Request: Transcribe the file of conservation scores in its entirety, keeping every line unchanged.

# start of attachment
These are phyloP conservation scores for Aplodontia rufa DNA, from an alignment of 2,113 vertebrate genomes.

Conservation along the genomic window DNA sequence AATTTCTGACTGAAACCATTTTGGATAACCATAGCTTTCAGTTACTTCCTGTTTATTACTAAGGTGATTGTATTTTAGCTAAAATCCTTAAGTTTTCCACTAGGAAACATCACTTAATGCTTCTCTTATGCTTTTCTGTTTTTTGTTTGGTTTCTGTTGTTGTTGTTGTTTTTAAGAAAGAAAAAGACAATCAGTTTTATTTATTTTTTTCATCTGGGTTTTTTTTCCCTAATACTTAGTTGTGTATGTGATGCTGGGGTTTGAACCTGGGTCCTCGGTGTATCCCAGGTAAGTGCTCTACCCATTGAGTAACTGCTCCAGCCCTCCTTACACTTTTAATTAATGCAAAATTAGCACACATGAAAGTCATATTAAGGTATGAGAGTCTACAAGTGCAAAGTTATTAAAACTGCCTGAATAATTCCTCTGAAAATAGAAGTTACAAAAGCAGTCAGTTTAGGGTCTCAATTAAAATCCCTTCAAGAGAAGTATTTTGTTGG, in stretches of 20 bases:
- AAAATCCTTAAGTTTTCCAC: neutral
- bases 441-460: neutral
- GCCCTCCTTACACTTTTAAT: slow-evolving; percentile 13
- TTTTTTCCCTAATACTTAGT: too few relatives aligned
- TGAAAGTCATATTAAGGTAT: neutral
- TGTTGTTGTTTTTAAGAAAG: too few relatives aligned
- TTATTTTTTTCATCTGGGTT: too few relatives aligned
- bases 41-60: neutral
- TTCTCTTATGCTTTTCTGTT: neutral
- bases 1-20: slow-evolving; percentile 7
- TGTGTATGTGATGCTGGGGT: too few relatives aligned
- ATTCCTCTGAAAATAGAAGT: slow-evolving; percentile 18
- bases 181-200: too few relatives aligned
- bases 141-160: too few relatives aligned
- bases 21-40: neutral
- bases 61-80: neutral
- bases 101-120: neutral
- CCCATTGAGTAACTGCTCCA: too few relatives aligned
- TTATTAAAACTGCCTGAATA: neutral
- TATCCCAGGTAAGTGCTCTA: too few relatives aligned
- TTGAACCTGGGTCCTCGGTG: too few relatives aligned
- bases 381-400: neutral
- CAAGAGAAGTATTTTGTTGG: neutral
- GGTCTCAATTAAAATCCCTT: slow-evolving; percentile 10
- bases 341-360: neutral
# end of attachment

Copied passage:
These are phyloP conservation scores for Aplodontia rufa DNA, from an alignment of 2,113 vertebrate genomes.

Conservation along the genomic window DNA sequence AATTTCTGACTGAAACCATTTTGGATAACCATAGCTTTCAGTTACTTCCTGTTTATTACTAAGGTGATTGTATTTTAGCTAAAATCCTTAAGTTTTCCACTAGGAAACATCACTTAATGCTTCTCTTATGCTTTTCTGTTTTTTGTTTGGTTTCTGTTGTTGTTGTTGTTTTTAAGAAAGAAAAAGACAATCAGTTTTATTTATTTTTTTCATCTGGGTTTTTTTTCCCTAATACTTAGTTGTGTATGTGATGCTGGGGTTTGAACCTGGGTCCTCGGTGTATCCCAGGTAAGTGCTCTACCCATTGAGTAACTGCTCCAGCCCTCCTTACACTTTTAATTAATGCAAAATTAGCACACATGAAAGTCATATTAAGGTATGAGAGTCTACAAGTGCAAAGTTATTAAAACTGCCTGAATAATTCCTCTGAAAATAGAAGTTACAAAAGCAGTCAGTTTAGGGTCTCAATTAAAATCCCTTCAAGAGAAGTATTTTGTTGG, in stretches of 20 bases:
- AAAATCCTTAAGTTTTCCAC: neutral
- bases 441-460: neutral
- GCCCTCCTTACACTTTTAAT: slow-evolving; percentile 13
- TTTTTTCCCTAATACTTAGT: too few relatives aligned
- TGAAAGTCATATTAAGGTAT: neutral
- TGTTGTTGTTTTTAAGAAAG: too few relatives aligned
- TTATTTTTTTCATCTGGGTT: too few relatives aligned
- bases 41-60: neutral
- TTCTCTTATGCTTTTCTGTT: neutral
- bases 1-20: slow-evolving; percentile 7
- TGTGTATGTGATGCTGGGGT: too few relatives aligned
- ATTCCTCTGAAAATAGAAGT: slow-evolving; percentile 18
- bases 181-200: too few relatives aligned
- bases 141-160: too few relatives aligned
- bases 21-40: neutral
- bases 61-80: neutral
- bases 101-120: neutral
- CCCATTGAGTAACTGCTCCA: too few relatives aligned
- TTATTAAAACTGCCTGAATA: neutral
- TATCCCAGGTAAGTGCTCTA: too few relatives aligned
- TTGAACCTGGGTCCTCGGTG: too few relatives aligned
- bases 381-400: neutral
- CAAGAGAAGTATTTTGTTGG: neutral
- GGTCTCAATTAAAATCCCTT: slow-evolving; percentile 10
- bases 341-360: neutral